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Tynwald Makes History In Voting to Buy the Isle of Man Steam-Packet

16th May 2018
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Tynwald, the Manx Parliament makes history as it backs the Isle of Man Steam Packet take-over. Above Afloat adds is the operator's main ferry, the ropax Ben-My-Chree docked in Douglas Harbour. Tynwald, the Manx Parliament makes history as it backs the Isle of Man Steam Packet take-over. Above Afloat adds is the operator's main ferry, the ropax Ben-My-Chree docked in Douglas Harbour. Photo: IOMToday - facebook

#FerryNews - Tynwald, the Manx Parliament made history as it voted to take the Isle of Man Steam Packet into public ownership.

According to IOM Today, following a three hour debate, Tynwald voted by 23 votes to one in the Keys and unanimously in LegCo to acquire the ferry company for £124.3m.

The only member to vote against was LibVan leader Kate Beecroft.

Under the deal, negotiated between Treasury and the Packet’s bank and hedge fund owners, government will acquire a 100% shareholding of parent company MIOM Ltd using £124.3m of cash reserves.

Some £76m will appear in the accounts as a loan.

Government will look at options to restructure that loan.

For further reading on the decision to acquire the ferry operator, click here.

Ferry & Car Ferry News The ferry industry on the Irish Sea, is just like any other sector of the shipping industry, in that it is made up of a myriad of ship operators, owners, managers, charterers all contributing to providing a network of routes carried out by a variety of ships designed for different albeit similar purposes.

All this ferry activity involves conventional ferry tonnage, 'ro-pax', where the vessel's primary design is to carry more freight capacity rather than passengers. This is in some cases though, is in complete variance to the fast ferry craft where they carry many more passengers and charging a premium.

In reporting the ferry scene, we examine the constantly changing trends of this sector, as rival ferry operators are competing in an intensive environment, battling out for market share following the fallout of the economic crisis. All this has consequences some immediately felt, while at times, the effects can be drawn out over time, leading to the expense of others, through reduced competition or takeover or even face complete removal from the marketplace, as witnessed in recent years.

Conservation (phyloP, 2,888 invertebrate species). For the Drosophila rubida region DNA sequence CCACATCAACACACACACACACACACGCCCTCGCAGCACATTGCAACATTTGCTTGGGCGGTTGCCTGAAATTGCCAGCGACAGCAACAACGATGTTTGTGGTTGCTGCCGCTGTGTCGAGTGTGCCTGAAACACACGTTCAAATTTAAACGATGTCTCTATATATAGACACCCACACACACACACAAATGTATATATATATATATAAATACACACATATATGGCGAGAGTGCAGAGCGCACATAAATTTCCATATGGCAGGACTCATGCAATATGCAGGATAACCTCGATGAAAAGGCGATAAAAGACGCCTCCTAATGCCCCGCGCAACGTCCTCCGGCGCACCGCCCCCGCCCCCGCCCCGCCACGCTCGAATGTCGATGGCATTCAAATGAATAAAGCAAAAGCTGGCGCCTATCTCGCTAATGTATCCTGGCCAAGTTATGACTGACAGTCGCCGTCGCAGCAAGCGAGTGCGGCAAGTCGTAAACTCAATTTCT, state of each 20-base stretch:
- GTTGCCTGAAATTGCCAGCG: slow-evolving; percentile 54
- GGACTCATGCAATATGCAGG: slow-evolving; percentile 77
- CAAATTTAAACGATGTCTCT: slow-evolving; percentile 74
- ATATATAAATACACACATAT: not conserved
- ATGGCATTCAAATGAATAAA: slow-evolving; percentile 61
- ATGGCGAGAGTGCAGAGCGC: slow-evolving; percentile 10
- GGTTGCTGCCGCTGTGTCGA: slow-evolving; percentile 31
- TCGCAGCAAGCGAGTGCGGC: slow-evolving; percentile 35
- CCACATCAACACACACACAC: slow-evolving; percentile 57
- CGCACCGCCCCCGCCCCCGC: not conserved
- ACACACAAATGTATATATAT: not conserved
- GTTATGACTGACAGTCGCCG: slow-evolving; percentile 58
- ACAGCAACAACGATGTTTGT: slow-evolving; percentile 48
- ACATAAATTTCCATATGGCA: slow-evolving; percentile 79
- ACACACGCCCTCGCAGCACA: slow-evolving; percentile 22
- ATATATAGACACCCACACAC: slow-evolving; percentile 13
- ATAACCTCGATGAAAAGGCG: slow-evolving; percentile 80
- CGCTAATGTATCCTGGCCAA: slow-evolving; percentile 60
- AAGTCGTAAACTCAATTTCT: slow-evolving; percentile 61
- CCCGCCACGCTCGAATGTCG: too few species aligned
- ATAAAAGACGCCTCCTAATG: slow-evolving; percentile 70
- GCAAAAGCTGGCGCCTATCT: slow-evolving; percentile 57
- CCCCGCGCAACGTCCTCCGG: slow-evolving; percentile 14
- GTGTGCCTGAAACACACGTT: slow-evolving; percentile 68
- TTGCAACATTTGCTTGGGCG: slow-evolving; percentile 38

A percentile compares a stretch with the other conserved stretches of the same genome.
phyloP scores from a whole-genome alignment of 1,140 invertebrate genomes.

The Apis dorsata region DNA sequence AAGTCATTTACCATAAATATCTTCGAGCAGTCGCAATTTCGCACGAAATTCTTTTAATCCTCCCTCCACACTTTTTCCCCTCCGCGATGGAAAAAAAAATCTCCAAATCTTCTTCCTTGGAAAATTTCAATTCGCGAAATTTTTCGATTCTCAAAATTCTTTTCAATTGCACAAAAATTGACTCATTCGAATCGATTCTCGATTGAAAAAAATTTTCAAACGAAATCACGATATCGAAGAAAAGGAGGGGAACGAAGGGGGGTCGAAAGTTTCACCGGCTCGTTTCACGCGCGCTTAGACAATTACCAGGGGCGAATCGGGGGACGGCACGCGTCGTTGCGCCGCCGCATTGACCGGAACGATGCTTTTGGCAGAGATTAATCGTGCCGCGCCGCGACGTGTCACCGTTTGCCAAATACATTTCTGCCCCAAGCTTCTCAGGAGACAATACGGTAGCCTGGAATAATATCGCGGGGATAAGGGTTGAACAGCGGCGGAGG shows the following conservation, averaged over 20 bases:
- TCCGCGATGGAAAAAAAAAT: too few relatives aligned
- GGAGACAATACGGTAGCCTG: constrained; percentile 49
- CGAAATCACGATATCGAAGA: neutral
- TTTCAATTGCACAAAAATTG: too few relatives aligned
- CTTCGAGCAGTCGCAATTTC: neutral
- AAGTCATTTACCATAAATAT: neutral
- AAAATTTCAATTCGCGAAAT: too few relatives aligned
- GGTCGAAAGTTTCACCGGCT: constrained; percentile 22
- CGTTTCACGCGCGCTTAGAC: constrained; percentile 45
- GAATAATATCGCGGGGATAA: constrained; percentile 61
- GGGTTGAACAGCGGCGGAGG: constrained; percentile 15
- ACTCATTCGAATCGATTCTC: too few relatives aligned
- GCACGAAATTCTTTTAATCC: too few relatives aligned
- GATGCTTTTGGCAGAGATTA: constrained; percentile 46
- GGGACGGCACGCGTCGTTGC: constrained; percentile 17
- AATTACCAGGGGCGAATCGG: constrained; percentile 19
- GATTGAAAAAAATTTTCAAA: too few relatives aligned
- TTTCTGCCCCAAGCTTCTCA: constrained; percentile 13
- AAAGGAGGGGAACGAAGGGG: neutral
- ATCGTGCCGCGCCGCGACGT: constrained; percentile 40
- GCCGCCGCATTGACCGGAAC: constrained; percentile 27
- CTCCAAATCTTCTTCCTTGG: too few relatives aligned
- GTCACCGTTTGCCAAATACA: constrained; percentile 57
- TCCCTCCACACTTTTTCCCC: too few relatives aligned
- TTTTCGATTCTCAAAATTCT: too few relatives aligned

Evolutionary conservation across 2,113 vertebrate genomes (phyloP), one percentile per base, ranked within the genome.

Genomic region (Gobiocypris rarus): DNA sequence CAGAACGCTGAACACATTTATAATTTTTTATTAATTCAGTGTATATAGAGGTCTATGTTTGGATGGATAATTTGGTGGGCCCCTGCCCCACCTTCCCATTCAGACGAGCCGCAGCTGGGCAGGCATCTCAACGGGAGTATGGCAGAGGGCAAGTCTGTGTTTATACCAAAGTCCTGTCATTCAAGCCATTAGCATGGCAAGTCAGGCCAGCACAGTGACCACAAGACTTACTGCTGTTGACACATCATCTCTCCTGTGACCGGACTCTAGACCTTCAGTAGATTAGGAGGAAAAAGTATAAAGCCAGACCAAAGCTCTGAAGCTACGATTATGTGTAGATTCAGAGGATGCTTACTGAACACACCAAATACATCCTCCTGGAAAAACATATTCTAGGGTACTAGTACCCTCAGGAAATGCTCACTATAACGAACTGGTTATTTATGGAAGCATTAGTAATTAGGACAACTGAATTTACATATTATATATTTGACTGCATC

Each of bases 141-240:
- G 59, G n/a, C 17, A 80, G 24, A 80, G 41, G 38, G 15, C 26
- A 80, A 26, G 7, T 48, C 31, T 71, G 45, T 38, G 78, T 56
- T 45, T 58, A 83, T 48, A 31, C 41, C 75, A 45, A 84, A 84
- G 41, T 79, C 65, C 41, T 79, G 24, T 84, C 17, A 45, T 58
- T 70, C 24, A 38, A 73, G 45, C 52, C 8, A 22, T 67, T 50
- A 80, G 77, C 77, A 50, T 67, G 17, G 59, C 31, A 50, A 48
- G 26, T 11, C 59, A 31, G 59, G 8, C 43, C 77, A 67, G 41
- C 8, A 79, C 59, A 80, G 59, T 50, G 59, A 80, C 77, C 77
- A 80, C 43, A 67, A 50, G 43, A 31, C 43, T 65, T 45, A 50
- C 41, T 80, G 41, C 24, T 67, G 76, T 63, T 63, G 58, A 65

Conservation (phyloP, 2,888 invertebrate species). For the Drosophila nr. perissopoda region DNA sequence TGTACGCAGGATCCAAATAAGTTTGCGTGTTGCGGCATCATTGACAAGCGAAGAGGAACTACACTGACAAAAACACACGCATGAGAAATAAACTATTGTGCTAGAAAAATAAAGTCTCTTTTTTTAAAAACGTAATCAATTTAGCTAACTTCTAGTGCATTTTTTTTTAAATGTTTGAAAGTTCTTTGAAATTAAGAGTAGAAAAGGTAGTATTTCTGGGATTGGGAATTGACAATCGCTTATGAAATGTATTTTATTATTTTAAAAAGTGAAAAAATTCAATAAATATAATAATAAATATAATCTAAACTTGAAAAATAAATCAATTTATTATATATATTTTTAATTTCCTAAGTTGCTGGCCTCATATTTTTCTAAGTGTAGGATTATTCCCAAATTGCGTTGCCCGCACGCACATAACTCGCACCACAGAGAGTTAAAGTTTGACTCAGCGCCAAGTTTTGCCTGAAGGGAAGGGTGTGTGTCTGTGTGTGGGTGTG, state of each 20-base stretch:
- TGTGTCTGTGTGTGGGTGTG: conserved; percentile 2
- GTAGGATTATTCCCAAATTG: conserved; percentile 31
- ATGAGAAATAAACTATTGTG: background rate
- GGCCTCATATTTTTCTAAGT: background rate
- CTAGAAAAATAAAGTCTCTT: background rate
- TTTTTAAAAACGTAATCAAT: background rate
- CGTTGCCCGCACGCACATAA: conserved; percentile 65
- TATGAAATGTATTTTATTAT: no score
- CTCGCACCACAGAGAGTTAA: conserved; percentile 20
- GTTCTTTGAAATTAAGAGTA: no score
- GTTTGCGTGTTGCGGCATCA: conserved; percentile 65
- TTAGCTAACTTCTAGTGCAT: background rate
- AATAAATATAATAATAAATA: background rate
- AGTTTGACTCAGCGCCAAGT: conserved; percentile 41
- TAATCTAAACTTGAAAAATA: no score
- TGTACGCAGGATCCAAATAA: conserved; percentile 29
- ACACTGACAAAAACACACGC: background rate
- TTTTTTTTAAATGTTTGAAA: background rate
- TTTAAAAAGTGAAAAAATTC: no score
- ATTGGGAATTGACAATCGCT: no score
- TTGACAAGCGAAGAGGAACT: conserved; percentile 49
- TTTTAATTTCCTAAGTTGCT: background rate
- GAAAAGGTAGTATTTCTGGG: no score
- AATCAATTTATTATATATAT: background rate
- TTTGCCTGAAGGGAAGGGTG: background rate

Arising from these challenging times, there are of course winners and losers, as exemplified in the trend to run high-speed ferry craft only during the peak-season summer months and on shorter distance routes. In addition, where fastcraft had once dominated the ferry scene, during the heady days from the mid-90's onwards, they have been replaced by recent newcomers in the form of the 'fast ferry' and with increased levels of luxury, yet seeming to form as a cost-effective alternative.

Irish Sea Ferry Routes

Irrespective of the type of vessel deployed on Irish Sea routes (between 2-9 hours), it is the ferry companies that keep the wheels of industry moving as freight vehicles literally (roll-on and roll-off) ships coupled with motoring tourists and the humble 'foot' passenger transported 363 days a year.

As such the exclusive freight-only operators provide important trading routes between Ireland and the UK, where the freight haulage customer is 'king' to generating year-round revenue to the ferry operator. However, custom built tonnage entering service in recent years has exceeded the level of capacity of the Irish Sea in certain quarters of the freight market.

A prime example of the necessity for trade in which we consumers often expect daily, though arguably question how it reached our shores, is the delivery of just in time perishable products to fill our supermarket shelves.

A visual manifestation of this is the arrival every morning and evening into our main ports, where a combination of ferries, ro-pax vessels and fast-craft all descend at the same time. In essence this a marine version to our road-based rush hour traffic going in and out along the commuter belts.

Across the Celtic Sea, the ferry scene coverage is also about those overnight direct ferry routes from Ireland connecting the north-western French ports in Brittany and Normandy.

Due to the seasonality of these routes to Europe, the ferry scene may be in the majority running between February to November, however by no means does this lessen operator competition.

Noting there have been plans over the years to run a direct Irish –Iberian ferry service, which would open up existing and develop new freight markets. Should a direct service open, it would bring new opportunities also for holidaymakers, where Spain is the most visited country in the EU visited by Irish holidaymakers ... heading for the sun!

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